Impact of COVID-19 second wave on the Economy to Remain Muted- FM report

Impact-of-COVID-19-second-wave-on-the-Economy-to-Remain-Muted-FM-report
GST revenue recorded another record high of ₹ 1.41 lakh crore in April during COVID-19 second wave

The impact of the second wave of the coronavirus pandemic on the economy is likely to remain muted as compared to the first wave, the finance ministry said in its monthly economic report.

Assuming that the second wave of epidemics posed a downside risk to economic activity in the first quarter of the fiscal year 2020-22, the report stated that “there are reasons to expect a tighter economic impact than the first wave.

COVID-19 as borne by international experience provides a silver lining of economic resilience amidst the COVID-19 second wave.

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Finance Ministry Report

  • The fiscal position of the central government, it said, has witnessed an improvement in the recent months with a revival in the economic activities during the second half of FY2020-21.
  • According to provisional figures, net direct tax collections for 2020-21 are 4.5 percent higher than the Revised Estimates (RE) and 5 percent higher than collections in 2019-20 during coronavirus.
  • A significant increase in economic growth compared to 2019-20 Provides signal recovery since the first wave.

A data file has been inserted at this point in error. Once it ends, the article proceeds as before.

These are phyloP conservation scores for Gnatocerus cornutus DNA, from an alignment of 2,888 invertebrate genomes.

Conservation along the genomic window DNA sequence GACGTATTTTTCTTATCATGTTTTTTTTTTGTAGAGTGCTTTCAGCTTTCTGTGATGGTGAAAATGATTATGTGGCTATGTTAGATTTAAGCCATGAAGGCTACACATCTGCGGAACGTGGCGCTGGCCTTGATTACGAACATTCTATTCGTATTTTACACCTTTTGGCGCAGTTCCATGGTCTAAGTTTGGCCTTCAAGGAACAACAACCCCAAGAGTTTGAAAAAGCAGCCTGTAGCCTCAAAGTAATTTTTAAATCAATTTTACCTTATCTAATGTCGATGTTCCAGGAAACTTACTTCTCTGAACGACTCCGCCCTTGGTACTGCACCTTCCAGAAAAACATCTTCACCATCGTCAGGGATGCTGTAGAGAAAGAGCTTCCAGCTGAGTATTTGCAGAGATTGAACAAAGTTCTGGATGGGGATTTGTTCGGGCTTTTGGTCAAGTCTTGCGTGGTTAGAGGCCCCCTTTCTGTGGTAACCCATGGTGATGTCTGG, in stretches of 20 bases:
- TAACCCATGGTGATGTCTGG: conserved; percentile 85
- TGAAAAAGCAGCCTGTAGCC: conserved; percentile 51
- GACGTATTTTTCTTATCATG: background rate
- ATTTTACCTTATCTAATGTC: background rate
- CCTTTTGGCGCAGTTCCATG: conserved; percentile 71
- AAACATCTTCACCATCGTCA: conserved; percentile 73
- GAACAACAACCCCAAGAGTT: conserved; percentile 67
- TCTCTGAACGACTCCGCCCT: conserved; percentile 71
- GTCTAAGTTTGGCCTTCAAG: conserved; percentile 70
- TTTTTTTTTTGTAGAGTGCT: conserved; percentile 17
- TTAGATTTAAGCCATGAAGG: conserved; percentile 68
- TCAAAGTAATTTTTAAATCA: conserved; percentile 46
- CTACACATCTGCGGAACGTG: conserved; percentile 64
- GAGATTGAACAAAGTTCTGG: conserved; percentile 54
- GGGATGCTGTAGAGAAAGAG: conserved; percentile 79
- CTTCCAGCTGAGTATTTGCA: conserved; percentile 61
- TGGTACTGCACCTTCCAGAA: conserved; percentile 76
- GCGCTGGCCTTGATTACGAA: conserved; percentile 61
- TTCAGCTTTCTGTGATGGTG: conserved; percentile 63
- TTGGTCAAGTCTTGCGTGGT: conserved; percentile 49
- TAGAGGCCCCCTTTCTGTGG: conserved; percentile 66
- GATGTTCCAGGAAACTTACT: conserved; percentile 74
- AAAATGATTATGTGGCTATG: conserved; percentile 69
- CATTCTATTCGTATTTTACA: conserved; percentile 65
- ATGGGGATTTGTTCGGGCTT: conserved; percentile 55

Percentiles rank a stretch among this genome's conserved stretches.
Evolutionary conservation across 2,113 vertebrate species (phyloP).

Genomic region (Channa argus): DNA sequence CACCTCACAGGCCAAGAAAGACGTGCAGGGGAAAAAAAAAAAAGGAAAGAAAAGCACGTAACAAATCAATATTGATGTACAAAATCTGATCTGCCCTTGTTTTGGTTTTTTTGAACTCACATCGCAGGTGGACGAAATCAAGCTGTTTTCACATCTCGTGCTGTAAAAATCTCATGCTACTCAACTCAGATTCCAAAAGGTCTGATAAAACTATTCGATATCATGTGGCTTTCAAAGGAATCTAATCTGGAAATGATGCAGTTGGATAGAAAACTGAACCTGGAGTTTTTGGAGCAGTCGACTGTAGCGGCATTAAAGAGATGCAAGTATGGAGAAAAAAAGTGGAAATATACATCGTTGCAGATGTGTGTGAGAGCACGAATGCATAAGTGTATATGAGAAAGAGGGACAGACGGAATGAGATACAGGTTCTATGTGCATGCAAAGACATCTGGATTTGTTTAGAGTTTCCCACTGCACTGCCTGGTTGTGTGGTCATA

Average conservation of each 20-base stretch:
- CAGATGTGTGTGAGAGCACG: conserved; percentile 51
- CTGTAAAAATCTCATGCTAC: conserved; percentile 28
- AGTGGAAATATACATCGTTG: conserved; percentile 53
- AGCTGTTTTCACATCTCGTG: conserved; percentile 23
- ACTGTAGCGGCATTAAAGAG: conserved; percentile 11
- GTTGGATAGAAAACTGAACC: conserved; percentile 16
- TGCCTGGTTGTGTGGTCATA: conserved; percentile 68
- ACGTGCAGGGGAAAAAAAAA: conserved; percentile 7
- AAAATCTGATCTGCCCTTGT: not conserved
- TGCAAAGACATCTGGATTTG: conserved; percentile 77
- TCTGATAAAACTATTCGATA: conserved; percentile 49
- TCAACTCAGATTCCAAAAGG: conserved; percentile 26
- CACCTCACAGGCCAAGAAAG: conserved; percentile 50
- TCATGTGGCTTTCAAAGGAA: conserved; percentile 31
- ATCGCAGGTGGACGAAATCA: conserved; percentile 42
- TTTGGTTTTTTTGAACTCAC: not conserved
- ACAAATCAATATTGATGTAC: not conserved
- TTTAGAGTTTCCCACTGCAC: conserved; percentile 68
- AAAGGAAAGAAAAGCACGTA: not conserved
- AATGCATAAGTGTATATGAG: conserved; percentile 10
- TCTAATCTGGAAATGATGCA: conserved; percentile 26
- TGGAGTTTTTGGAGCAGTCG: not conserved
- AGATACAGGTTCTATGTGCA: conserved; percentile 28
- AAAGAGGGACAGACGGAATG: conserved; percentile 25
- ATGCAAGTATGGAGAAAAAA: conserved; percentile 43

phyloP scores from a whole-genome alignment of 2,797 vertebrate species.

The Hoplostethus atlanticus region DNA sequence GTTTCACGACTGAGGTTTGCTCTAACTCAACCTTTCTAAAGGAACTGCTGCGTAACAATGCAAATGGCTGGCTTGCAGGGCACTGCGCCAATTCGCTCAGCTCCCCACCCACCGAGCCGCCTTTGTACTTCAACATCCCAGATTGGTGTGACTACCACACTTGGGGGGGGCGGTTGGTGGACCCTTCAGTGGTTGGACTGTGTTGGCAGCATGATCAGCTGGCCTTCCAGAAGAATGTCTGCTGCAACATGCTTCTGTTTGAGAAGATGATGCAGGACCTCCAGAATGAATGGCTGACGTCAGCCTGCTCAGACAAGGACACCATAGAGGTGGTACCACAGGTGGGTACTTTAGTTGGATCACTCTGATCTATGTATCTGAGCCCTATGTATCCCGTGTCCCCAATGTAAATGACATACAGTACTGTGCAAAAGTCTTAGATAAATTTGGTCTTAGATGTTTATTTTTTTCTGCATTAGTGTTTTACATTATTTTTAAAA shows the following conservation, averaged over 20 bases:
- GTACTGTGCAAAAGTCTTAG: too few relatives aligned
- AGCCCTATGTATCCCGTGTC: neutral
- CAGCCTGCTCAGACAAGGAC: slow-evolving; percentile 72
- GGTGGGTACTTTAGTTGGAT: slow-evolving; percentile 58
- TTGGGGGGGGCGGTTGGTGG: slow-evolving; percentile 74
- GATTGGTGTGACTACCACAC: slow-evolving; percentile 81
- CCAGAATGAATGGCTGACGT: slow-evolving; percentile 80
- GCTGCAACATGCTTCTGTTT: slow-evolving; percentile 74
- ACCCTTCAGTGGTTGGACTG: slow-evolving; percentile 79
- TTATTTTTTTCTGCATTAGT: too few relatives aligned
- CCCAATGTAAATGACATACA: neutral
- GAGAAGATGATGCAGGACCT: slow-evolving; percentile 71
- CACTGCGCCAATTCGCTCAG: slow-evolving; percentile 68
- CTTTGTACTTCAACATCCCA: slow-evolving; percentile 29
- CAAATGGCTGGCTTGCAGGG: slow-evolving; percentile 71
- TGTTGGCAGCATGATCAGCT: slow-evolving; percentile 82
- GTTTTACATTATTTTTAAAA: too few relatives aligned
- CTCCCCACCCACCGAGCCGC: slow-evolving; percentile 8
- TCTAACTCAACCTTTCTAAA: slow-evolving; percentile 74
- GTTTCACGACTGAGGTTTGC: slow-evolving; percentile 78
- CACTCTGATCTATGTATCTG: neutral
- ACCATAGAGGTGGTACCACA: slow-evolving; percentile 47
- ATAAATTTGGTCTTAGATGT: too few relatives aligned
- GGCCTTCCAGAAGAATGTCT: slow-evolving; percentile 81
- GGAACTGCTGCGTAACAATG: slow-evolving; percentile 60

• The GST mop-up registered a good growth and the collection rose to over Rs 1 lakh crore due to the economic recovery in the last six months of coronavirus, adding that.
  • GST revenue recorded another record high of ₹ 1.41 lakh crore in April. Which was a sign of continued economic recovery.
  • However, the report noted that the second wave of the pandemic hit the market sentiment as Nifty 50 and the S&P BSE Sensex recorded losses of 0.4 percent and 1.5 percent, respectively in April, and the rupee depreciated by 2.3 percent to reach 74.51 INR/USD in April.
  • This was mirrored by net FPI outflows of USD 1.18 billion in April.

Financial Condition of India according to FM report

  • Domestic financial conditions, however, remain comfortable with RBI’s liquidity support, with open market operations in 2020-21 with a turnover of ₹ 3.17 lakh crore.
  • The launch of G-SAP 1.0 is an important tool for further guidance towards stable and systematic management of the yield curve.
  • While overall financial conditions remained accommodative, the report said, credit growth continued to be muted at 5.3 percent as of April 9, 2021.
  • Sectorally, the report said, agriculture, medium industry, and trade services led the credit offtake in March, while credit to small and large industry and NBFC services remained subdued.
  • The easy financing conditions enabled the corporate sector to raise sufficient funds from the financial markets.
  • The latest data on corporate earnings signals a manufacturing turnaround in the fourth quarter of 2020-21, with 12.5 percent growth in net sales and a 9.5 percent rise in income for a sample of 213 companies, the finance ministry report noted.

Digital payments continued to gain momentum, with UPI transaction volume in April and more than double the level of the previous year.

CPI-combined inflation increased to 5.52 percent, mainly due to high food inflation. WPI inflation rose to an 8-year high of 7.39 percent, led by oil and metal prices as well as a base-effect, rising its CPI counterpart after nearly two years.

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